group in the Cincinnati area.
The United States will give $55 million this year in humanitarian assistance
to Haiti. But that money goes to non-government relief efforts, not the
Haitian government. If the government wants help, it first must show that it
is dealing with the country's misery, DeWine said.
Until then, ''I don't know if Haiti is going to emerge from this morass,''
he said.

Michael Collins is The Post's Washington bureau chief

Congress of the United States - Washington D.C.
December 20, 2001
The Honorable Colin Powell
Secretary of State
U.S. Department of State
2201 C Street, N.W.
Washington, D.C. 20520
Dear Secretary Powell:
Knowing of your prolonged interest in United States policy and toward Haiti,
we are writing to request immediate access to a list of Haitian Government
officials possessing United States' documentation, such as valid visas and
green cards. Based on recent discussions with U.S. Ambassador Brian Dean
Curran, it is our understanding that the consular and political sections
within Embassy Port-au-Prince have complied a list of Haitian Government
officials possessing valid U.S. immigration documents.
We are especially concerned that a number of Haitian Government officials,
such as Senators Dany Toussaint and Medard Joseph, currently possess some
form of U.S. immigration documents. Senators Toussaint and Joseph have been
credibly linked by a number of U.S. Government agencies to narcotics
trafficking in Haiti. Specifically, 8 U.S.C. 1182(2)(C) notes with respect
to controlled substance traffickers that: "Any alien who the consular or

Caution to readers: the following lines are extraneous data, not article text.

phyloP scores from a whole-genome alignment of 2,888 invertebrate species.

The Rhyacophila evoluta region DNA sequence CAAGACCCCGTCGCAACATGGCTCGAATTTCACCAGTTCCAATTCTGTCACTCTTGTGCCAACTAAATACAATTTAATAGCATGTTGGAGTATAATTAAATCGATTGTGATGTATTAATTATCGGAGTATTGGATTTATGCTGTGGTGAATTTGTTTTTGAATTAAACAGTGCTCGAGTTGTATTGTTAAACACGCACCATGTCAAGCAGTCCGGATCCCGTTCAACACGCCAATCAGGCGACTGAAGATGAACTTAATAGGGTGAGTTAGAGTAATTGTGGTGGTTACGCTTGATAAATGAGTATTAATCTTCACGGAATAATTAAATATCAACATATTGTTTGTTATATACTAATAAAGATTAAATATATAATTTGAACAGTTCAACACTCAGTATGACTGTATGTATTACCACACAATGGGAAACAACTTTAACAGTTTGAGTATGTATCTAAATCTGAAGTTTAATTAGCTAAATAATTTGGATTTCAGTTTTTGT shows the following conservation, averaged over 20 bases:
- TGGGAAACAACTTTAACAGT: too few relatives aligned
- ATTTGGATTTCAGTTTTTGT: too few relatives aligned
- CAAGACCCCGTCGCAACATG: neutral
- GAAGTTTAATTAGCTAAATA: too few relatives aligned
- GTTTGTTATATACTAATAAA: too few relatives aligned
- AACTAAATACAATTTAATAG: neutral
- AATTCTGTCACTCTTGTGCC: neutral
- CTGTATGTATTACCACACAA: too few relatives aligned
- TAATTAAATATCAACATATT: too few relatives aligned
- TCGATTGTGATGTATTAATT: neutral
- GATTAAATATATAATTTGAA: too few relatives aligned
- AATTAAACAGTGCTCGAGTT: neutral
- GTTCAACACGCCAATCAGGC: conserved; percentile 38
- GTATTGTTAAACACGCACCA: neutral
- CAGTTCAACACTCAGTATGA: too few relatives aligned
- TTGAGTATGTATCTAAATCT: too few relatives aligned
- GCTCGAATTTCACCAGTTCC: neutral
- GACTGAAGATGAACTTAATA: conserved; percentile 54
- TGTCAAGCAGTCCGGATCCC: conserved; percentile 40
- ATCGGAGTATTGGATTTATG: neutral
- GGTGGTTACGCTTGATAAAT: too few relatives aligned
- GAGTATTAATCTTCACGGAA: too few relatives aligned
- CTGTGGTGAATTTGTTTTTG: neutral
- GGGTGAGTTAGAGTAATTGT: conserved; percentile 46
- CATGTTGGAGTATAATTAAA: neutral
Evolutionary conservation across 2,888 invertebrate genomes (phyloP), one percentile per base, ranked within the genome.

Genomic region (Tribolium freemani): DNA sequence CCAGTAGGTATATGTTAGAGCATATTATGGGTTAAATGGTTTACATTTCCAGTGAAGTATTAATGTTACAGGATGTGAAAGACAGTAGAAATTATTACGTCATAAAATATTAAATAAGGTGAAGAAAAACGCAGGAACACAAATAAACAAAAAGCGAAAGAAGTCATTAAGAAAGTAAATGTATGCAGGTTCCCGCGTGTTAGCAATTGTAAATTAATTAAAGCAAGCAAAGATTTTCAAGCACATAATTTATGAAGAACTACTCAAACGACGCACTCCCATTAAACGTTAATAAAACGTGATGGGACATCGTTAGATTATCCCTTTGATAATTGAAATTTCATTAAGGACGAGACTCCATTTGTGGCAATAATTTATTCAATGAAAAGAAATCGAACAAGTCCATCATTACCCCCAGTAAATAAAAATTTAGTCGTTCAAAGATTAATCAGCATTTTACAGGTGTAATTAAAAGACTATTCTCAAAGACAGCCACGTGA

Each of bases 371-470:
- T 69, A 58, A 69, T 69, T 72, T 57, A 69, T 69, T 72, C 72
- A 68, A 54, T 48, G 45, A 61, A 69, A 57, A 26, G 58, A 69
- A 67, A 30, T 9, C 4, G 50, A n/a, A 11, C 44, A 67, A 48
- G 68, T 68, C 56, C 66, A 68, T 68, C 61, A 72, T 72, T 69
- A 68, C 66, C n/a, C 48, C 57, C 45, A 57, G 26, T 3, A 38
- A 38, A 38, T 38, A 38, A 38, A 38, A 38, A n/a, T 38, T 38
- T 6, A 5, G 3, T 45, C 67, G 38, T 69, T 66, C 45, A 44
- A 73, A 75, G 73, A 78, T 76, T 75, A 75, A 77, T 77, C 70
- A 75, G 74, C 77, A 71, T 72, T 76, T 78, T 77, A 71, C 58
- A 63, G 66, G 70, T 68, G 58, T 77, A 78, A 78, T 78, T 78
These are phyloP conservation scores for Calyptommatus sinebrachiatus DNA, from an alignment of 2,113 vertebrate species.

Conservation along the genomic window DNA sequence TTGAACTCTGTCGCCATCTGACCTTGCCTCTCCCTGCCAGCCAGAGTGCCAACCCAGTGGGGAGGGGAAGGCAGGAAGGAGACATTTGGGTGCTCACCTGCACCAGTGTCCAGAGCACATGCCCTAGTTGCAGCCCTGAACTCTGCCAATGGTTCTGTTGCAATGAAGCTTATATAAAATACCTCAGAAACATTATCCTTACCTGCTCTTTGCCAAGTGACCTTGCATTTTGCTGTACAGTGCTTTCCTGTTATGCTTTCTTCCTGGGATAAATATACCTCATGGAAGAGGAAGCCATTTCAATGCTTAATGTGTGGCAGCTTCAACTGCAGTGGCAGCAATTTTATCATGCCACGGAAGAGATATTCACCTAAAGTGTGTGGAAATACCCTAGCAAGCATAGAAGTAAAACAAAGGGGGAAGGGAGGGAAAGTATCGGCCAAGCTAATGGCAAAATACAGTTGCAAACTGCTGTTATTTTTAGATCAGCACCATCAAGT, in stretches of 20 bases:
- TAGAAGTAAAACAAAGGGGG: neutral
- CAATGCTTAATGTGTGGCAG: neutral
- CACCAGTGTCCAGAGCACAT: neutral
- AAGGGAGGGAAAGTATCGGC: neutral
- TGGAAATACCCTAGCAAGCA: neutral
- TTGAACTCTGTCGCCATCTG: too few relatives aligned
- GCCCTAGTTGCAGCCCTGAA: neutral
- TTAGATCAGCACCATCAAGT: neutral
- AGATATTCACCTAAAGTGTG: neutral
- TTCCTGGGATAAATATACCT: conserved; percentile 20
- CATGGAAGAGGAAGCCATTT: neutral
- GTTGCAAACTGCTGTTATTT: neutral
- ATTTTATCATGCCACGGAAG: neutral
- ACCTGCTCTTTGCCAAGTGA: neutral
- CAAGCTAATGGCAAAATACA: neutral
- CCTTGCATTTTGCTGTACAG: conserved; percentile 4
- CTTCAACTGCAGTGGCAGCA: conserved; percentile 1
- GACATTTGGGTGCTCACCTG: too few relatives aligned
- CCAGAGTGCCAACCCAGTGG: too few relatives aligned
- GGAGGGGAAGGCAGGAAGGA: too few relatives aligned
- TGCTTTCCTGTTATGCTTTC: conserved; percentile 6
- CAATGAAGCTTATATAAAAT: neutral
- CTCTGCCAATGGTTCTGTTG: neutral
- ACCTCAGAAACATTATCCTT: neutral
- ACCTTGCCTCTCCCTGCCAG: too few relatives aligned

immigration officer knows or has reason to believe is or has been a knowing
assister, abettor, conspirator, or colluder with others in the illicit
trafficking in any such controlled substance, is inadmissible."
We are further concerned that other Haitian Government officials, such as
President Jean-Bertrand Aristide, Environment Minister Webster Pierre and
Interior Ministry official Eric Trouillot, also possess some form of U.S.
immigration documents. Specifically, 8 U.S.C. 1182 (3)(C)(i) notes with
respect to foreign policy constraints on the issuance of U.S. documents to
aliens: "An alien whose entry or proposed activities in the United States
the Secretary of State has reasonable ground to believe would have
potentially serious adverse foreign policy consequences for the United
States is inadmissible." Given the growing evidence of the hostile and
anti-democratic nature of Haiti's Aristide regime, we believe that the
Department of State needs to make a clear determination as so whether Haitia
n Government officials should benefit from having access to U.S. territory
through their possession of valid U.S. immigration documents, such as visas
and green cards.
We therefore reiterate our interest in obtaining the list of Haitian
officials possessing U.S. immigration documents that was prepared by staff
at Embassy Port-au-Prince. Given the changes in Haitian Government
leadership since the list was first prepared, we would further ask for an
updating of said list to include all relevant officials in the Haitian
Cabinet. President Aristide's office (including the Presidential Security
Unit and the Presidential Intelligence Unit), the Haitian Parliament, the
Haitian National Police leadership (including the directors of the SWAT,
CIMO, Central Judicial Police, and the HNP Investigative Unit), senior
officials of Fanmi Lavalas, and the leadership of the Haiti-registered
Aristide Foundation. We look forward to a detailed response to this request
no later than January 20, 2002.

Mike DeWine

Senate Select Committee
On Intelligence
Porter J. Goss
House Permanent Select Committee on Intelligence